In the abstract, you know that you want to make music. But the actual process of doing it sometimes feels like torture.
You know that working on music can bring moments of bliss: When the work is going well, the music sounds great, and you’re in a state of flow. But there seem to be as many or more moments of agony. Despite our best intentions, there are lots of reasons why we sometimes procrastinate, including fear of failure, fear of success, and simple laziness.
In the chapter called On Work, we discuss the inevitable reality that working is the only way to actually make progress. But here is a tip for actually getting to work.
If you’re a chronic procrastinator, you’re not alone. Many creative (and non-creative) people suffer from task aversion and can find any excuse to avoid getting done the work that really needs to get done. One strategy for overcoming procrastination that’s commonly used in the software development world is known as timeboxing.
Timeboxing simply means setting a fixed amount of time for a particular task. The amount of time you choose is up to you, but it should be short enough so that it’s easily manageable by even the most determined procrastinators. For example, you might decide to spend 20 minutes on sound design. Next, set a timer, work only on sound design, and stop when the timer goes off. Finally, take a short break (five minutes or so). Then repeat the process, perhaps with another unrelated type of task (e.g., drum programming, arranging, etc.). After four or five stretches of this timed work/break combo, you might want to take a longer break.
Short timeboxes work because they break apart intimidating, open-ended tasks into easily manageable chunks; no matter how painful creative work is, anyone can do it for 20 minutes. It’s important that you really work during those 20 minutes—intensely and without interruption. But it’s equally important that you stop at the end. No matter how productive you are or how close you feel to entering a real flow state, stick to the timebox. This may seem counterintuitive; after all, if you’ve finally managed to trick yourself into enjoying the process, doesn’t it make sense to run with that as far as your attention span will allow? But the reason this is dangerous (at least at first) is because it runs the risk of setting you up for a long work session that eventually becomes frustrating or disappointing. When this happens, your memory of the session will be that it was both bad and long-lasting, which may further reinforce your procrastination tendencies. On the other hand, if you stop even while it’s fun, you’re more likely to be energized and ready to move forward again once the break is over.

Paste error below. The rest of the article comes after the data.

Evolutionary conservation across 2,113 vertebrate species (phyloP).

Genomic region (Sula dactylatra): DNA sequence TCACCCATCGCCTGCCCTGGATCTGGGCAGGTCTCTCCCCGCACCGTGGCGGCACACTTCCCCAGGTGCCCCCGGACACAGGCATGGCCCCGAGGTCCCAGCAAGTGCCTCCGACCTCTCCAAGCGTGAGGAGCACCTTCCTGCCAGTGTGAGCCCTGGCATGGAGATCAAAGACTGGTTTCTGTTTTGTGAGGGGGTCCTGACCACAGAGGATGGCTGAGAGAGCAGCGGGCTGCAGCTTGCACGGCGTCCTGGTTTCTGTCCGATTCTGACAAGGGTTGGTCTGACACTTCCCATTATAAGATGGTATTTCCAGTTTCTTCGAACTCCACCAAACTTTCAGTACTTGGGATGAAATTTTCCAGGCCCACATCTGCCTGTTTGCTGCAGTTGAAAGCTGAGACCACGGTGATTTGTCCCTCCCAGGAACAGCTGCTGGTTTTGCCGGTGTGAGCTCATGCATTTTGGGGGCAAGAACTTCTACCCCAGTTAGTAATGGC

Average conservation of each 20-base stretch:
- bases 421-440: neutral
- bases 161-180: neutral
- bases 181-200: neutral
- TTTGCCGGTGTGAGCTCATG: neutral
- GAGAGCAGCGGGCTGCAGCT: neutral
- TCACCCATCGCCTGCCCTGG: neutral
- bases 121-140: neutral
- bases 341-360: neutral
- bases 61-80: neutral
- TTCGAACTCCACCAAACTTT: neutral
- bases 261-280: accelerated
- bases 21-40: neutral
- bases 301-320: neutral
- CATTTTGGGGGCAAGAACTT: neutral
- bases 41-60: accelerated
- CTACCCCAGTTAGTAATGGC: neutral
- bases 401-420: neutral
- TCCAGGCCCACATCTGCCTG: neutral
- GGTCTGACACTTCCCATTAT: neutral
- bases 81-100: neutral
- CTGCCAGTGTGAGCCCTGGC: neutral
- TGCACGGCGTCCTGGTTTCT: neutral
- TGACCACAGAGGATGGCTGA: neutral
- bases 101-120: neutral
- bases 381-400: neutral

After you spend a few days sticking to a systematic timeboxing routine, you may find that your latent procrastination starts to feel less overbearing, and you feel the urge to just do uninterrupted work. At this point, you might first try using longer and longer timeboxes. Eventually, you may find yourself able to focus without assistance at all and can then consider your procrastination cured. And if you find yourself slipping back to your old work-avoidance habits later, simply try using the timer again.